Conventions and Exemplars: an alternative conceptual framework
This paper proposes an alternative reading of what conventions are and how they might be used by social scientists in theoretical and empirical work. In the first section of the paper, I trace the modern conception of convention to two characterisations offered by David Hume. I claim that Hume’s two notions of convention provide the basic intuition behind the majority of modern approaches. The second section highlights an important and often implicit characteristic that most theories of convention share: the desire to explain the normativity of conventional practices has led commentators to characterise convention as a sub-category of social rules. I go on to argue that the Wittgensteinian literature on rule-following undermines this strategy and that rules cannot provide the normative guidance required of them by social theorists. The third section describes a promising alternative. I argue that the notion of exemplar, first proposed by Thomas Kuhn in the history and philosophy of science, can be used to clarify and advance the study of convention. The paper concludes with a illustration of how this alternative framework can be used by social scientists.
|Date of creation:||2007|
|Contact details of provider:|| Postal: 200 Avenue de la République, Bât. G - 92001 Nanterre Cedex|
Web page: http://economix.fr
More information through EDIRC
When requesting a correction, please mention this item's handle: RePEc:drm:wpaper:2007-3. See general information about how to correct material in RePEc.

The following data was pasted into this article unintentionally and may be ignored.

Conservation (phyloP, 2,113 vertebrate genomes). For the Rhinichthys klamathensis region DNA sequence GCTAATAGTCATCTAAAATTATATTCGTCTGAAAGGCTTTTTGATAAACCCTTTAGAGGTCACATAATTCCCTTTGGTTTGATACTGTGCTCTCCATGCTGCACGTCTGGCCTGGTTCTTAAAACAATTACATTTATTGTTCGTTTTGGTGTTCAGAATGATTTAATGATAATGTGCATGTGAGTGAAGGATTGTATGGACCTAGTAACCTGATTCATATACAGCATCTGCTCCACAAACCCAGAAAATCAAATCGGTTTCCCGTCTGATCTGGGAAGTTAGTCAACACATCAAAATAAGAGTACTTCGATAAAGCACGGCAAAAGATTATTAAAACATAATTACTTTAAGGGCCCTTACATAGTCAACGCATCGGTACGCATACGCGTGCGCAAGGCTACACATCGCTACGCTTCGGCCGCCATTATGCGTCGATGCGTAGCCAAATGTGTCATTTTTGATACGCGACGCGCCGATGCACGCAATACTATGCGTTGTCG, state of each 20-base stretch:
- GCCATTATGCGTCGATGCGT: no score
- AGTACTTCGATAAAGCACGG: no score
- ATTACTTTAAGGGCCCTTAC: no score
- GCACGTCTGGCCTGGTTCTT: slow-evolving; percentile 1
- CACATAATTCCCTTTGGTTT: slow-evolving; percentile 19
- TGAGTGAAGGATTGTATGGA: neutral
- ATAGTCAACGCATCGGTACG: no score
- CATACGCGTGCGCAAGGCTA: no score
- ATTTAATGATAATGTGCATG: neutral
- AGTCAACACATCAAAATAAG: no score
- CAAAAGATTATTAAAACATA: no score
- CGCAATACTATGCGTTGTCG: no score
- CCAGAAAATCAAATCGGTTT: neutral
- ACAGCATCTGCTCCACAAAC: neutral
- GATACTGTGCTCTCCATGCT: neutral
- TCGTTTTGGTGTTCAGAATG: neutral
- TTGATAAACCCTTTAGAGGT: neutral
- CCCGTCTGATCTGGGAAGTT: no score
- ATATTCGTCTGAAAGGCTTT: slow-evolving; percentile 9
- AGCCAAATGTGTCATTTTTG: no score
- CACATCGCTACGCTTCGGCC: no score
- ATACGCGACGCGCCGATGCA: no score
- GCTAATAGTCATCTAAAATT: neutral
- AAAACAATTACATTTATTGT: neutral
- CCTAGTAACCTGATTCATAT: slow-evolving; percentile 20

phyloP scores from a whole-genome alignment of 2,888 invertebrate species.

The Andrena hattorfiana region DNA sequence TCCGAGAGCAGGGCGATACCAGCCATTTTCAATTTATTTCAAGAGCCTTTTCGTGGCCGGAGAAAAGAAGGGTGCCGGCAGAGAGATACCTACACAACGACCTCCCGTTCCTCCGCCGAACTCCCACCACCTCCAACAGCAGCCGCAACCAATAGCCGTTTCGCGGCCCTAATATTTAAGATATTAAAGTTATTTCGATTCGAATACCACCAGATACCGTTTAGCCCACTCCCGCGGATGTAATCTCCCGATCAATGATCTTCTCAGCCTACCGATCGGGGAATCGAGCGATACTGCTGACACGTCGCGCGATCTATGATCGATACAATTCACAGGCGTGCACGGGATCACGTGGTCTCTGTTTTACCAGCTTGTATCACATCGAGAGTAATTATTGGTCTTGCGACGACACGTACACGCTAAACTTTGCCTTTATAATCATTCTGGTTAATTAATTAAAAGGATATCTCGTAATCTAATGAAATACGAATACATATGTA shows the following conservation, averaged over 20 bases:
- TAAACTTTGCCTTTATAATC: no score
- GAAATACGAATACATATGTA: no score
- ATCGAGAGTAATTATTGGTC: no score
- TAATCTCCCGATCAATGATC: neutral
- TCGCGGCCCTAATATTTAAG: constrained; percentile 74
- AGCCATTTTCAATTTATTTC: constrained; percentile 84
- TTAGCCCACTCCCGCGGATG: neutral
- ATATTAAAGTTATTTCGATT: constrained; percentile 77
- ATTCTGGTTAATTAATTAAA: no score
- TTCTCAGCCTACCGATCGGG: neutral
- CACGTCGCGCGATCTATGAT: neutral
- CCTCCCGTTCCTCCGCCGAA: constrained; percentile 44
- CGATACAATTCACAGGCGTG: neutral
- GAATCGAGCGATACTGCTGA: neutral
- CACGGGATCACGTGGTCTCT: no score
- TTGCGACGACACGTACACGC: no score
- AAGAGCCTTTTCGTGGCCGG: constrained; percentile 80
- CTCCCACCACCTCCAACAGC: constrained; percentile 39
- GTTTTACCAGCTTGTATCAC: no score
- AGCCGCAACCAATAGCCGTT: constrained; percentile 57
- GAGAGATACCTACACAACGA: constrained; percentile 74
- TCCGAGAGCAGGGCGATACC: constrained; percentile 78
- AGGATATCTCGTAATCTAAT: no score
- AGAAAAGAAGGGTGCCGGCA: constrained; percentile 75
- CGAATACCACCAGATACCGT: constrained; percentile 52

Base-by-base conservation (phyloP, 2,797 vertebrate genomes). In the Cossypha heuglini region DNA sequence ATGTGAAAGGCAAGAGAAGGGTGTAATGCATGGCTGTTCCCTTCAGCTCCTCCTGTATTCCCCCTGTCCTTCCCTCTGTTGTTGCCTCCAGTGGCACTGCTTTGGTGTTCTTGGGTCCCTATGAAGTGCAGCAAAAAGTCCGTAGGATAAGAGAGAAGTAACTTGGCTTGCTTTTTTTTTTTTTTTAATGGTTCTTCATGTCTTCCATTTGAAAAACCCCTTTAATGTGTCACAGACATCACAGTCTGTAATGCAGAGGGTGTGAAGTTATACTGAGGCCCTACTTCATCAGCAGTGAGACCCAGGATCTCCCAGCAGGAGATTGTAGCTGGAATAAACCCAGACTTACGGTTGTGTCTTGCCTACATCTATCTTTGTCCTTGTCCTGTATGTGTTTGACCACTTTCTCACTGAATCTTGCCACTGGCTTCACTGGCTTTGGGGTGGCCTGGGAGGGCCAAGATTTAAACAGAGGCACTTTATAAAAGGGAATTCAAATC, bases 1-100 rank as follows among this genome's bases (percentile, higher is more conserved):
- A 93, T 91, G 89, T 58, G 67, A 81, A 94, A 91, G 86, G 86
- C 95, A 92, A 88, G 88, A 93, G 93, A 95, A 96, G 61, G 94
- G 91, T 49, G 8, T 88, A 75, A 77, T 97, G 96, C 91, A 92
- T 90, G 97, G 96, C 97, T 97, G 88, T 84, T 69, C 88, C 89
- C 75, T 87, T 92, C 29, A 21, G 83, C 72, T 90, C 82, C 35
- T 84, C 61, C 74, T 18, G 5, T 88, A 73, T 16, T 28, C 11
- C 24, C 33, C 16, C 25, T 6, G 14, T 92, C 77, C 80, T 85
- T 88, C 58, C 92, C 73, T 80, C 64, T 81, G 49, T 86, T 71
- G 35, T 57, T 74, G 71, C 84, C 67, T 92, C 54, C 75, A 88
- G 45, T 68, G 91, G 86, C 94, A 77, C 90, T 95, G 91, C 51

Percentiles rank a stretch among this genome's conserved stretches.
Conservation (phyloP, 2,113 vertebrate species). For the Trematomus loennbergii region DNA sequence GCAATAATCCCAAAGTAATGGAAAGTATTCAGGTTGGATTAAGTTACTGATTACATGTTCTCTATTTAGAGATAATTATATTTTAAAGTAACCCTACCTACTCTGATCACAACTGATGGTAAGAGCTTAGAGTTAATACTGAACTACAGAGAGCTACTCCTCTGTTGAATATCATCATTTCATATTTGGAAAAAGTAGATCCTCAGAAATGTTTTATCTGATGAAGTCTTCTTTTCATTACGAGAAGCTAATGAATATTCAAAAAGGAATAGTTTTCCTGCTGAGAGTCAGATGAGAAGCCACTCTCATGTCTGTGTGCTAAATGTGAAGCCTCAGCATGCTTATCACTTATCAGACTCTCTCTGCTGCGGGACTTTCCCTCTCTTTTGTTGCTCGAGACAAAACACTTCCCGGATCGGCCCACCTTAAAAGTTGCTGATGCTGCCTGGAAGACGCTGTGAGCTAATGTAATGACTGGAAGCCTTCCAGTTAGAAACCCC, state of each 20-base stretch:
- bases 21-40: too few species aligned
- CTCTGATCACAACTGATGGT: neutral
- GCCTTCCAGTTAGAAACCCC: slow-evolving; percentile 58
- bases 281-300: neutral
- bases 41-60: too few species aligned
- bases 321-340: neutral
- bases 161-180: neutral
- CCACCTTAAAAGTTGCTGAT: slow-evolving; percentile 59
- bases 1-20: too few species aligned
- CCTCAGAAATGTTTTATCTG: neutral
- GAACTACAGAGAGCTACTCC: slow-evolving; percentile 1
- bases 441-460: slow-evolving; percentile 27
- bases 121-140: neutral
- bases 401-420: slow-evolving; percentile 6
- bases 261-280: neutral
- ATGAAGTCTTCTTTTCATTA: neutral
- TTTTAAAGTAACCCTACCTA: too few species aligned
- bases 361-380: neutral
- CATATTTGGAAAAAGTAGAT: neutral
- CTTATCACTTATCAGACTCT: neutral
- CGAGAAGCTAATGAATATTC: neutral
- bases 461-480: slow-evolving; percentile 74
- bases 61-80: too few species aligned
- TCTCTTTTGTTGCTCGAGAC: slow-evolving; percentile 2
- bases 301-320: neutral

For technical questions regarding this item, or to correct its authors, title, abstract, bibliographic or download information, contact: (Valérie Mignon)
If you have authored this item and are not yet registered with RePEc, we encourage you to do it here. This allows to link your profile to this item. It also allows you to accept potential citations to this item that we are uncertain about.
If references are entirely missing, you can add them using this form.
If the full references list an item that is present in RePEc, but the system did not link to it, you can help with this form.
If you know of missing items citing this one, you can help us creating those links by adding the relevant references in the same way as above, for each refering item. If you are a registered author of this item, you may also want to check the "citations" tab in your profile, as there may be some citations waiting for confirmation.
Please note that corrections may take a couple of weeks to filter through the various RePEc services.